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My average on comments in play: very low.

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So, inspired by a discussion that we had on the site regarding Skip Schumaker in yesterday's thread, I decided to do a little bit of investigative work on a particular theory that I've been thinking about for a few days. One useful tool for evaluating pitchers in a slump has been Batting average on balls in play, which is given by the formula (H-HR)/(AB-HR-K). What this tells you is how hitters do when not factoring home runs and strikeouts into the equation. It has been shown that pitchers have very little control over what the BABIP they allow is. A pitcher that allows a low BABIP is essentially being very unlucky. A pitcher that allows a high BABIP is getting very unlucky. The expectation, then, is that these pitchers are the ones most ripe to revert to the mean.

Though it is somewhat counterintuitive, (it certainly was to Voros McCracken, who discovered this fact), it actually makes some sense--once the opposing player puts a bat on the ball, the pitcher's involvement in the play is over. Therefore, one would not expect the pitcher to be able to influence the outcome after the ball is put on the bat from year to year. The question, however, is whether or not this trend would apply to hitters, as well. In the game thread, in particular, it was applied to Skip Schumaker, with the argument that his 2007 BABIP was unsustainable, and that he was due to fall back to Earth.

The logical reason for a pitcher's BABIP being random, however, doesn't seem to jibe with a hitter's BABIP being random, however. A hitter's involvement in the play is not over after the bat is put on the ball--the guy has to get to first base. Therefore, you would expect the hitter to have some control over whether or not he actually reaches base. In particular, you would expect a fast player to be more able to reach first base before the opposing defense successfully makes a play. My counter-hypothesis, therefore, was that a high BABIP correlates with a fast player. Using stolen bases as a lazy proxy for speed, I took the seven leaders in post-WWII stolen bases, and looked at their career numbers to eliminate any small sample size issues. The result was the following table:

So far, so good. Every one of these guys had a BABIP that beat their batting average. Additionaly, the better the rate at which they stole bases, the more they beat their BABIP by, on average. Vince Coleman, with the highest SB rate, had a BABIP that beat his batting average by 50 points. High school statistics tell me that I would expect 40% of the variation in the differential between BABIP and AVG to be explainable by the rate at which a player steals bases. Looks like we might have something.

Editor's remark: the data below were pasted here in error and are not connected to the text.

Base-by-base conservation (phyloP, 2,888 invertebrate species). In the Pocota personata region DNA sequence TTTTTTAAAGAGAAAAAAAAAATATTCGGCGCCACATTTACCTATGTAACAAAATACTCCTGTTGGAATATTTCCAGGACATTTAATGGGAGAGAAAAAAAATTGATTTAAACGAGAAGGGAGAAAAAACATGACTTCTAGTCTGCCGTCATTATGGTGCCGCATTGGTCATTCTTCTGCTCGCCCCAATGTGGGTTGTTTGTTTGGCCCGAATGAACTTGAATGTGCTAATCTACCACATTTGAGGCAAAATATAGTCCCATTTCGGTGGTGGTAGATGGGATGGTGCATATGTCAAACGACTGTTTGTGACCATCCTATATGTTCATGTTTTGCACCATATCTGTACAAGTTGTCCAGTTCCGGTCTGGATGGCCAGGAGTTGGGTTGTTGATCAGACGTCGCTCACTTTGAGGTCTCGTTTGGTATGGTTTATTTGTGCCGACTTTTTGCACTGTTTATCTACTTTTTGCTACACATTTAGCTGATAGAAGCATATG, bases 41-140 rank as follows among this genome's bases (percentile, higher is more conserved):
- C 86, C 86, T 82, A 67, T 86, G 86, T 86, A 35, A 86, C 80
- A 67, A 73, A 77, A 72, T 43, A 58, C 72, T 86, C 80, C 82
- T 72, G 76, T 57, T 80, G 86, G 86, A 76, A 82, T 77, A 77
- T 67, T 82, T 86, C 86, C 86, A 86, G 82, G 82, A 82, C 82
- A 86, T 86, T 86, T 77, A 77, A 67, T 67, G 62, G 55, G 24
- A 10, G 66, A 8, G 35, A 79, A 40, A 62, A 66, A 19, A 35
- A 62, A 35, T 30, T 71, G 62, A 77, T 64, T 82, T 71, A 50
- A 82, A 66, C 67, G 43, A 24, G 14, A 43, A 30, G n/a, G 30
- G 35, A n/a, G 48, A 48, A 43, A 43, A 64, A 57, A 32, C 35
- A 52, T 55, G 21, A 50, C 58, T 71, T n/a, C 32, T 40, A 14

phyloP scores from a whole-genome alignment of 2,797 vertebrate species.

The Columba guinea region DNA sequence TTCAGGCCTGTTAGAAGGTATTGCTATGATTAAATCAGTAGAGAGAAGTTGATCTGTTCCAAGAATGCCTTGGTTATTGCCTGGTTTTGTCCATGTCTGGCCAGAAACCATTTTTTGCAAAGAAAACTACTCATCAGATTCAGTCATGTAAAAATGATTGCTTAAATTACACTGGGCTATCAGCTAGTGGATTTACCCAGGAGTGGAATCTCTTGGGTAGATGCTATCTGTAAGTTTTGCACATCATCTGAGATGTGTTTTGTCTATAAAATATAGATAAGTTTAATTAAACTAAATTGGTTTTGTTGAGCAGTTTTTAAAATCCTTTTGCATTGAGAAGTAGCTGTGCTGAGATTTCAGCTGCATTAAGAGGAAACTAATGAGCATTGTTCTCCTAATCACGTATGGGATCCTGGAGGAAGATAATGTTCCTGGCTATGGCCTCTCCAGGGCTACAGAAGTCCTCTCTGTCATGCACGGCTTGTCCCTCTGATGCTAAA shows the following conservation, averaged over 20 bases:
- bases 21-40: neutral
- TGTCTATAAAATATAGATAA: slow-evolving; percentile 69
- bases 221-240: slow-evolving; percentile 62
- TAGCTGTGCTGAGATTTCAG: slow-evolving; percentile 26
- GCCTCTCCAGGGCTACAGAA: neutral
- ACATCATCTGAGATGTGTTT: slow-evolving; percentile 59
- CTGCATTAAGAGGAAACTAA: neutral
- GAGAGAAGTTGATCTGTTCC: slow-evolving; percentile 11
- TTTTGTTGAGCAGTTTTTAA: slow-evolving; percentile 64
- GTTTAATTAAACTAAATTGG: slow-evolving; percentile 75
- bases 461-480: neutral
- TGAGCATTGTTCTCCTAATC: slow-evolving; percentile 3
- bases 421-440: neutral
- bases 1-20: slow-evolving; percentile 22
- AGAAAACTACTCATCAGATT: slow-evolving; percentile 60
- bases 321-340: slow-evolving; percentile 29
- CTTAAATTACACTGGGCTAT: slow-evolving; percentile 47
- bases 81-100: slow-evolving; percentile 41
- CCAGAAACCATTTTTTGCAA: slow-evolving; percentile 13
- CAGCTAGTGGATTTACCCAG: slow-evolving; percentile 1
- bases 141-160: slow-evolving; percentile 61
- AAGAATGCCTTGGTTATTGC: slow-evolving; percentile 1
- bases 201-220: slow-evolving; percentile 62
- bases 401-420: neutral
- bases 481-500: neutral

Not so fast, perhaps. I expanded the list to include a wide array of hall of famers, and a few other notable players. The table generated there is shown below.

All of a sudden, my theory looks a little less convincing. Jim Thome, the slowest player on the list (in terms of career SB, at least), also had a BABIP that outperformed his AVG by the greatest amount. Willie Mays, hardly a slowpoke, had a career BABIP that actually underperformed his career average. The amount of variation in the BABIP differential went from 40% to 25%.

Some of this is clearly explainable by the fact that stolen bases are probably not all that great of a proxy for actual speed, as being a successful base stealer is as dependent on being able to read the defense and leading off well as it is upon actually being able to run quickly. There is also the problem that some of these players (Griffey, I'm looking at you) started out much faster than they ended up, and career numbers probably mix together seasons where the player's style of play changed pretty significantly.

So, where does that leave things? The very fastest players can sustain a higher BABIP than their AVG would indicate. For slower players, however, it seems much more doubtful that they'd be able to do so. If I have some time later, perhaps it will be worth looking at some single season statistics and seeing if a clearer pattern can emerge. Or perhaps there is better data on player speed out there. Regardless, it's something to think about while waiting for the playoffs to begin.